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Can You Learn to Like Opera?

As a former opera singer, I have on countless occasions found myself
in the same conversation: the subject of opera comes up somehow (as it
often does with me), and then the person I’m talking to crinkles their
nose and tells me they don’t really like opera. However, when I ask the
person how many operas they’ve been to in order to make this judgment,
the answer is almost always the same — zero. It’s truly baffling, the
percentage of people who will claim to dislike something they’ve never
even experienced.


Opera as an art form is nothing like the stereotype of fat women in
viking hats warbling at top volume until glass shatters. In reality, it
encompasses a wide range of styles and variations, and some of them
barely resemble each other at all. Modern operas, for instance, can
often be difficult to understand musically if you are not familiar with
contemporary classical music, but the trade-off is that they are
frequently sung in English, which can alleviate much of the confusion.
On the other side of the spectrum, Classical or Baroque operas generally
feature accessible melodies and probably even some familiar tunes, but
they are typically sung in languages other than English, often Italian
or German. These days, most theatres provide screens above the stage
with supertitles in English, but even in the rare case that no
supertitles are available, usually the storylines are so simple and the
acting so clear that it’s obvious what is going on within the tale.

A night at the opera is nothing like watching opera on television or
listening to it on a CD, though those things can supplement your
experience after the performance. Going to the opera is an event in
itself, where you have the opportunity to dress up and be fancy for a
change. You can buy a program and read the synopsis before the
performance starts, so that you are better familiar with what to expect.
It’s likely you’ll be able to feel the excitement in the hall as the
musicians get ready and the first act is about to begin. It’s a
wonderful experience to see people singing live, and especially so with
opera, since even in this age of technology, most opera singers still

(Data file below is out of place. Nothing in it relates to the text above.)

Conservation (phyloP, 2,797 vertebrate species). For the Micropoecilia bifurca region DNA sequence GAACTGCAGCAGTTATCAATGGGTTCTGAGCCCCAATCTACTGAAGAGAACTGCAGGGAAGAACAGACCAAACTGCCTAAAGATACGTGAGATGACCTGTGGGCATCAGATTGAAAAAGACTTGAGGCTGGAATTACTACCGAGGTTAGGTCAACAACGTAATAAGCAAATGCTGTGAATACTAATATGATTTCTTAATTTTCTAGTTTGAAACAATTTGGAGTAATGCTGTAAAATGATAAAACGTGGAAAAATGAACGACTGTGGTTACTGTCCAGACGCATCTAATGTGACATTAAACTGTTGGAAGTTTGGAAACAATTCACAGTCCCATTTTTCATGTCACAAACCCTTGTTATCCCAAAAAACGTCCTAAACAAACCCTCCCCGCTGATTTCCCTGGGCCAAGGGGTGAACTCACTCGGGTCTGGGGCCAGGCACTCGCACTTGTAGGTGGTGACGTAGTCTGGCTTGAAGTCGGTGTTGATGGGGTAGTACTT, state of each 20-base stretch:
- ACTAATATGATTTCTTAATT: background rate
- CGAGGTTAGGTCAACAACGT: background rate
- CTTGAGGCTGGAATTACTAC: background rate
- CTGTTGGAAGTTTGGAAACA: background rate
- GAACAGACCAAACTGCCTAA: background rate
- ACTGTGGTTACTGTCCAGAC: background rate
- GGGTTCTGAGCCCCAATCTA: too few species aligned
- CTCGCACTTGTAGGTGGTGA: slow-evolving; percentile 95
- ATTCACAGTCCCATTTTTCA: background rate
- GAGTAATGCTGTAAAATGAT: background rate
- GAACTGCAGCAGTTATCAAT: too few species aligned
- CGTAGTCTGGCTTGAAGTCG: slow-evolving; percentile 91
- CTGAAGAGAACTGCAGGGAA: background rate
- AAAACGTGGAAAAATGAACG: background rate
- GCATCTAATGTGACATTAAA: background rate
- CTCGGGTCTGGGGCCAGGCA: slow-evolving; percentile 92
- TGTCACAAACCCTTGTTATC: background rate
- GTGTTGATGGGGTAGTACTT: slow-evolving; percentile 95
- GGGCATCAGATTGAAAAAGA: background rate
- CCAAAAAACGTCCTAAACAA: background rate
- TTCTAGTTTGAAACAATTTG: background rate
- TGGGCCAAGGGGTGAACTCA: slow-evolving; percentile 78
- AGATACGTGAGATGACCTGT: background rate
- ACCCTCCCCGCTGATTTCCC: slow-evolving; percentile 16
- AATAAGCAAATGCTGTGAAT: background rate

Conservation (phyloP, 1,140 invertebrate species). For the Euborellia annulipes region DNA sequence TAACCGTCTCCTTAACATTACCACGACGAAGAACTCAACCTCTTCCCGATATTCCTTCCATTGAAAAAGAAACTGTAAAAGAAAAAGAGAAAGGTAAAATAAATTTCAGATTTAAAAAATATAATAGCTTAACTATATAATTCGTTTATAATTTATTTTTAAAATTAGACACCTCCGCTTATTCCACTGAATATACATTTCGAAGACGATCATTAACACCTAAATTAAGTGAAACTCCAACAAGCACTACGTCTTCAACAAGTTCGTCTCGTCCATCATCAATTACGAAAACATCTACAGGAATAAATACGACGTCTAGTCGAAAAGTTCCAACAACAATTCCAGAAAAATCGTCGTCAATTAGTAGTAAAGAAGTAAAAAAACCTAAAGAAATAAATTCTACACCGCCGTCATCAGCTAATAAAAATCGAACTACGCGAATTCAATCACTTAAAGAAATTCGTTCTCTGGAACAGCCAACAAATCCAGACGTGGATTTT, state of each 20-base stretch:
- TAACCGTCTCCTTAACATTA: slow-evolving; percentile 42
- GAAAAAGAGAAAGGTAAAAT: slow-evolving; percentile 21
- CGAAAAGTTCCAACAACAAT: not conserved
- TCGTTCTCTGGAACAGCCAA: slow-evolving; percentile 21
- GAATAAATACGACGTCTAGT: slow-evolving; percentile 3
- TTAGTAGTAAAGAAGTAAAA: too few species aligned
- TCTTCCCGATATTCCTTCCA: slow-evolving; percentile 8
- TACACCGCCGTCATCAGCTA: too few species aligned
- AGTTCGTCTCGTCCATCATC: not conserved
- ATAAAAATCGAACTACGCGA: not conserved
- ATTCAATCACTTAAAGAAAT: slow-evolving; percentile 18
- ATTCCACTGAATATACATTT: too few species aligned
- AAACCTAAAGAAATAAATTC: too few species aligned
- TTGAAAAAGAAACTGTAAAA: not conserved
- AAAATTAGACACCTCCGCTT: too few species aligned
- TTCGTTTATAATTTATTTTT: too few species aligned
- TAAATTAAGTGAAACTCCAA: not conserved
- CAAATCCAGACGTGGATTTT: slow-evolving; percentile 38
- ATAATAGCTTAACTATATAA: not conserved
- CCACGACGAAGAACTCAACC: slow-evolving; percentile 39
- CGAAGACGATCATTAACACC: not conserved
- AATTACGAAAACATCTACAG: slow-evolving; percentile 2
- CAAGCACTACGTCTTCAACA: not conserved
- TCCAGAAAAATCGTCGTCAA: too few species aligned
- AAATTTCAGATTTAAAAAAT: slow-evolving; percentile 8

perform without the support of microphones or amplification. They rely
solely on the power in their bodies to carry their voices to the back of
the auditorium. It’s truly something to behold.

Not all operas are serious, dramatic affairs. Some of my favorite
operas are grand comedies, perhaps a bit silly by today’s standards, but
nonetheless fun and easy to follow. You can keep up with your local
opera house’s schedule online, and do some quick research on the
internet to learn which operas you might be interested in and which ones
you might leave for next time. You can take a lot of the anxiety and
guesswork out by knowing what you’re getting into ahead of time. It’s
okay if you spoil the end of the story for yourself before you go — most
operas have very predictable endings anyway, or are based on classic
stories that you’re probably already familiar with. The point is not so
much the story in the opera, but the opera within the story. If you
know the plot already, you can sit back and watch it unfold, while
enjoying some incredibly spectacular singing.

So my advice is this: if you are convinced you hate opera but have
never been to one, do yourself a favor and book some tickets. Go with a
friend or loved one, and choose something accessible and fun —
Rossini’s The Barber of Seville is always a good starting point
for newbies. The worst thing that can happen is that you find out it
really isn’t for you, but at least you’ll have given it a shot, and I’d
bet the farm you’ll actually discover that you and opera have more in
common than you would like to believe. Give it a try — you might just
surprise yourself by having fun.

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